Tag Archives: PFF

5 ETFs for the Dividend Investor

If you’re looking to build a portfolio around companies that pay dividends, you’ll find a treasure trove of choices in exchange-traded funds. At least 35 ETFs follow a dividend-focused strategy, investing in income-paying stocks of large companies and small ones, in U.S. corporations as well as firms based overseas. And that doesn’t include the ETFs that invest in real estate investment trusts and master limited partnerships, two groups that tend to offer high yields.

It’s no surprise that dividends have returned to their rightful place as a key building block in investor portfolios. Historically, dividends have accounted for more than 40% of the stock market’s returns. They represent real cash in your pocket now. And after watching their paper profits go up in flames twice during the past decade’s two bear markets, burned investors realize that dividends are the only sure profits they can count on from stocks.

More than that, dividend-paying companies are among the most stable and least volatile companies on the market. The constant need to pay cash means these companies are consistently profitable and have management teams capable of keeping them that way.

Yield — a stock’s annual dividend rate per share divided by its share price — is always an important consideration when building a dividend-based portfolio. SPDR S&P 500 (SPY), an ETF better known as the Spider, tracks Standard & Poor’s 500-stock index; as of December, the ETF yielded 1.8%. SPDR Dow Jones Industrial Average ETF (DIA), formerly called the Diamonds, yielded 2.5%. If you can get yields of this amount from the key market benchmarks, you should eliminate any fund that pays less.

One of the best strategies is to invest in companies that increase their dividends on a regular basis. Firms that boost their payouts regularly are almost always those that generate steadily rising profits and are run by managers who are confident about the future.

Our top choice is SPDR S&P Dividend ETF (SDY), which tracks the S&P High-Yield Dividend Aristocrats Index. It holds 60 companies from the S&P 1500 Index that have lifted their dividends at least 25 straight years. Most are high-quality, large-capitalization stocks that trade at reasonable prices.

Over the past five years, SDY returned 3.3% annualized, beating the S&P 500 by an average of one percentage point per year. In 2010, the ETF returned 16.4%, compared with the S&P’s 15.1% rise. SDY’s annual expense ratio is 0.35%. (All returns are through December 31.)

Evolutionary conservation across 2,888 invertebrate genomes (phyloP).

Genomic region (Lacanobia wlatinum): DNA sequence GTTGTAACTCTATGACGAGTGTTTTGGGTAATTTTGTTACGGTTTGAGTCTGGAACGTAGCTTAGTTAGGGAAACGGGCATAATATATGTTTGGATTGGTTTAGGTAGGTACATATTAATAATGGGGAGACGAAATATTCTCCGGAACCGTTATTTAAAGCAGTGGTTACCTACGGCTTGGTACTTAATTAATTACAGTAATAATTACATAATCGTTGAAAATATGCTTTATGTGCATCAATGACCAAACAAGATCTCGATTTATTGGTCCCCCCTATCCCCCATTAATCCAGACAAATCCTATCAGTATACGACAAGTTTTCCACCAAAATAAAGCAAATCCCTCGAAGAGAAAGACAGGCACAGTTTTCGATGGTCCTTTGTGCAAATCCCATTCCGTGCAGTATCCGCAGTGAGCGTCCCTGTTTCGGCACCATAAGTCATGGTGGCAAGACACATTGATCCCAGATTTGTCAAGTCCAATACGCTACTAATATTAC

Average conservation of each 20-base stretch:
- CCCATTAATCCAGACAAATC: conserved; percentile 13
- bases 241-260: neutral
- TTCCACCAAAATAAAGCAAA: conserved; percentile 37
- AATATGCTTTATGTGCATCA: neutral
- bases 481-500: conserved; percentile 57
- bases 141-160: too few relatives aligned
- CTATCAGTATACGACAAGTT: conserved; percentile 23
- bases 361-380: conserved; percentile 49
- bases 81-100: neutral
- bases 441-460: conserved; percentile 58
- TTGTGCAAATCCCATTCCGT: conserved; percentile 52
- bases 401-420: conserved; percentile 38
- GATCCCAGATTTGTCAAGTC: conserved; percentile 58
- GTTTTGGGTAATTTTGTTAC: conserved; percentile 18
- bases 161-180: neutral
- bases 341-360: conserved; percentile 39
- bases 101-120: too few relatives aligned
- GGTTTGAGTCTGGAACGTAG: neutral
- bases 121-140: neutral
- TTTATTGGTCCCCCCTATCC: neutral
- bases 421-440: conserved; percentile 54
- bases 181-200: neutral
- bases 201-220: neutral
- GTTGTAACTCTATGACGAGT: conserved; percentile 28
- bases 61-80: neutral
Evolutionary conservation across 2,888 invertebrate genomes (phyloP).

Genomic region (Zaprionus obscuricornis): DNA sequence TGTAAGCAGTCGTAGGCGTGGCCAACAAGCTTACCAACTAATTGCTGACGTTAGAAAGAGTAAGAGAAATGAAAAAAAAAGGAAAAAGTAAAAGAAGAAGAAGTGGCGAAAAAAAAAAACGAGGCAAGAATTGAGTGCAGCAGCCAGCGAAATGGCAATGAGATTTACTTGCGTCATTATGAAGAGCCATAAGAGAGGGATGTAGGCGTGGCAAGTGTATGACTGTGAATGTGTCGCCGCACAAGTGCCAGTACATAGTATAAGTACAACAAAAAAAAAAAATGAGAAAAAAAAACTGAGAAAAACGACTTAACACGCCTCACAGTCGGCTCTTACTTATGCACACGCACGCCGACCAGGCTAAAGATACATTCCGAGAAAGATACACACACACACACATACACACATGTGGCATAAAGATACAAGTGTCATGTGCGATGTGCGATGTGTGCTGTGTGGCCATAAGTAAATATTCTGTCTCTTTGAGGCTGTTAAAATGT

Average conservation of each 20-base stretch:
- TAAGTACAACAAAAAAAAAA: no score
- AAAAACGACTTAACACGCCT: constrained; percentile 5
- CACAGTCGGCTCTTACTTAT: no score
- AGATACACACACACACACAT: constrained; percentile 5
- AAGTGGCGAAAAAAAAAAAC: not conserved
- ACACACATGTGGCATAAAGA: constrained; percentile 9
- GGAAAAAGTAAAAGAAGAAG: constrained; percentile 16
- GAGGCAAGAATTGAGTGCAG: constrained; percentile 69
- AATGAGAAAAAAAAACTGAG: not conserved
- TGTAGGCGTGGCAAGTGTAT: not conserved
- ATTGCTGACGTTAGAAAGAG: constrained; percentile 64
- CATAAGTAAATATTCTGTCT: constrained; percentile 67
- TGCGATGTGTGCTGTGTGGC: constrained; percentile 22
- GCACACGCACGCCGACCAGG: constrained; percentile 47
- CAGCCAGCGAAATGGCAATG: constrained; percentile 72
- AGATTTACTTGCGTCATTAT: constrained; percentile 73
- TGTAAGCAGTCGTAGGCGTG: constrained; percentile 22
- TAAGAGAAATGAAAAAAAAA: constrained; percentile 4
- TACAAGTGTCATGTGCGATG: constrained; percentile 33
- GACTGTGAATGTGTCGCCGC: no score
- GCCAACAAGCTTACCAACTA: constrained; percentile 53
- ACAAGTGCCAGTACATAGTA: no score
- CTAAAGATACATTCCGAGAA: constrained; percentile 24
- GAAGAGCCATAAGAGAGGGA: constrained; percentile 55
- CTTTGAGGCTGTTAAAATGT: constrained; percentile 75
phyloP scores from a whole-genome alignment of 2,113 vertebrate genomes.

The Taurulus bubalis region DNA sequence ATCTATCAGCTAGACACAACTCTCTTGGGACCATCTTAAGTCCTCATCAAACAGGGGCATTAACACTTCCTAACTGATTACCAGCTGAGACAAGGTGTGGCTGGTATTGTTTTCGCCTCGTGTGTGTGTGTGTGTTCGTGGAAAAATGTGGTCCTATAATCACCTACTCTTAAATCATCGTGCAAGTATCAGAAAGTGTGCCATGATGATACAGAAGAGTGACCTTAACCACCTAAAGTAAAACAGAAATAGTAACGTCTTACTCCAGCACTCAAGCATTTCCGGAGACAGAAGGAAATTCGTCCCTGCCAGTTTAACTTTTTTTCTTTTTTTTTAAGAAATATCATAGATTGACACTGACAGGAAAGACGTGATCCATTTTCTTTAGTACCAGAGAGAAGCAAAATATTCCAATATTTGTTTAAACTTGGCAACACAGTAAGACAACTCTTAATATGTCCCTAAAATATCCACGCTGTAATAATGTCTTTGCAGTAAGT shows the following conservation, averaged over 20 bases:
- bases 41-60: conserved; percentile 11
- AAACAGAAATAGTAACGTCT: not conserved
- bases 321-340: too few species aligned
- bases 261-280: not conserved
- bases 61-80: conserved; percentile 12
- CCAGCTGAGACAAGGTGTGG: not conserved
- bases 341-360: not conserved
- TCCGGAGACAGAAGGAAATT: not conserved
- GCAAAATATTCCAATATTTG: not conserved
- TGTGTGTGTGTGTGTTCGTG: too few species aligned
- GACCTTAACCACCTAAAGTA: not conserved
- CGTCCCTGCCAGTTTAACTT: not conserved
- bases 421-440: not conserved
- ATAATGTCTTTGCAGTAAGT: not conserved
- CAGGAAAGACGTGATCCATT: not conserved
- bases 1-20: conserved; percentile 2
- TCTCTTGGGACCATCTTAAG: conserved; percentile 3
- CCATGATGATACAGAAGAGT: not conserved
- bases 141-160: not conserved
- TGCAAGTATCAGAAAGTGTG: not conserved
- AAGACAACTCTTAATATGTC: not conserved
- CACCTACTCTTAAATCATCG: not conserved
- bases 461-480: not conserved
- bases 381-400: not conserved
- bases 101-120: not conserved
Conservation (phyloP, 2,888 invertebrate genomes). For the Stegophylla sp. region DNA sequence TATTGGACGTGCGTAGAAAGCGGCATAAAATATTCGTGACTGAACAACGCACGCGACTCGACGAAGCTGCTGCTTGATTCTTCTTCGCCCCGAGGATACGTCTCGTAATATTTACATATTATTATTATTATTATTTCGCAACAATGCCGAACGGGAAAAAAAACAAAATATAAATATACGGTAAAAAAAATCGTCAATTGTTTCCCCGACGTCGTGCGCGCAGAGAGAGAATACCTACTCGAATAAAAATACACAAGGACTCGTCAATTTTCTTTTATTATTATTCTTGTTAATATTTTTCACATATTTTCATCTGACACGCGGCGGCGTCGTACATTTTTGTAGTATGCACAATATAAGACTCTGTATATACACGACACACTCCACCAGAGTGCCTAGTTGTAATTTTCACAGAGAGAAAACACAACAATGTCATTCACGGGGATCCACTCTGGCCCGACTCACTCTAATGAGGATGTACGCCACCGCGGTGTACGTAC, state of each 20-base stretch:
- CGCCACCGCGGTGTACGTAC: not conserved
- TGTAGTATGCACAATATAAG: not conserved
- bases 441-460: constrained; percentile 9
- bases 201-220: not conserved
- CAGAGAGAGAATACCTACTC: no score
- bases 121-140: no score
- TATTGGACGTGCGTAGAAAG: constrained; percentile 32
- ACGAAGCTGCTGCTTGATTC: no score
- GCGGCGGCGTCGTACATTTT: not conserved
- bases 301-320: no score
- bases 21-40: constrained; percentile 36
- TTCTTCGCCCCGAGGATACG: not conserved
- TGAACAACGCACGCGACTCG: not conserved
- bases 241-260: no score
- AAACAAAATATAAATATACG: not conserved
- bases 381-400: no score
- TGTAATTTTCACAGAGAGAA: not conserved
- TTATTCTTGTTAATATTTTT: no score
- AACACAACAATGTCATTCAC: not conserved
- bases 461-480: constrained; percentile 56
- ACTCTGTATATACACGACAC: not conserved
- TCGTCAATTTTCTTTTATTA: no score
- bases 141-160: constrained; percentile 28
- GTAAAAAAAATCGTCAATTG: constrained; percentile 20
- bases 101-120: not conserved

For the full write up on the other five ETFs, WisdomTree Emerging Markets Equity Income Fund (DEM), First Trust DJ Global Select Dividend Index Fund (FGD), iShares S&P U.S. Preferred Stock Index Fund (PFF), Guggenheim Multi-Asset Income ETF (CVY) go to Kiplinger.com to read 5 ETFs for the Dividend Investors.

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Hennessy Affirms Negative Outlook

I recently discussed the state of the economy and stock market with Neil Hennessy, head of the Hennessy Funds. Hennessy doesn’t run any ETFs, but follows a dividend strategy in most of his mutual funds.

Hennessy agrees with Ed Keon, the portfolio manager at Quantitative Management Associates, that there continues to be a high level of caution and pessimism in the country. (Cautious Forecast for Next 6 Months)

“American investors have absolutely no faith that their government can correct the problems,” says Hennessy, adding that companies are not hiring because they don’t know what the health care and regulation costs will be. “If I don’t know the cost of an employee, why would I hire one?”

He says most people have moved pass the financial crisis to focus on three contentious issues that currently dominate the media: the new health care system, immigration and the poor job the government did about cleaning up the oil spill in the Gulf of Mexico.

“There’s no leadership coming out of Washington,” says Hennessy, and “no confidence in leaders, leads to no confidence in the stock market.”

However he predicts that companies will focus on dividends to make the stock market go higher. Currently companies are hoarding historical levels of cash. Hennessy says the 30 companies in the Dow Jones Industrial Average have $500 billion in cash and short-term investments on which they are currently earning barely anything. He believes “more and more companies will raised dividends” to attract investors by offering higher yields than bonds. Holding to the dividend philosophy, he says put your money into something that will earn something in a down market.

The Hennessy Total Return Fund seeks both capital appreciation and income by following the well-known dividend investing style of the Dogs of the Dow. This strategy holds the ten highest-yielding stocks in the Dow industrials. A stock with a high yield is typically one whose price has fallen, hence these are the “dogs.” The fund puts 75% of its money into the Dog stocks and the remaining 25% in short-term Treasury notes.

Year-to-date, the Total Return Fund is beating the S&P 500 return by 3.3% to 0.96%. For the past twelve months, the fund topped the index by 0.23%. However, for calendar year 2009, the index outdid the fund 26.5% to 16.9%. The fund currently yields 1.7%, but most of that is eaten up by the 1.27% expense ratio.

A good dividend ETF is the iShares S&P US Preferred Stock Index (PFF). When Hennessy talks about increasing dividends, he means the dividends paid by common stock, which can be increased whenever the companies chooses to do so. Preferred shares are more like bonds in that their payments rarely change, so this fund won’t get the upside from increasing dividends. Since preferred payouts won’t increase if the companies boost their dividends, preferred shares typically pay a higher yield. The iShares S&P US Preferred Stock Index is up 7.3% year-to-date, with a 6.9% yield and expense ratio of 0.48%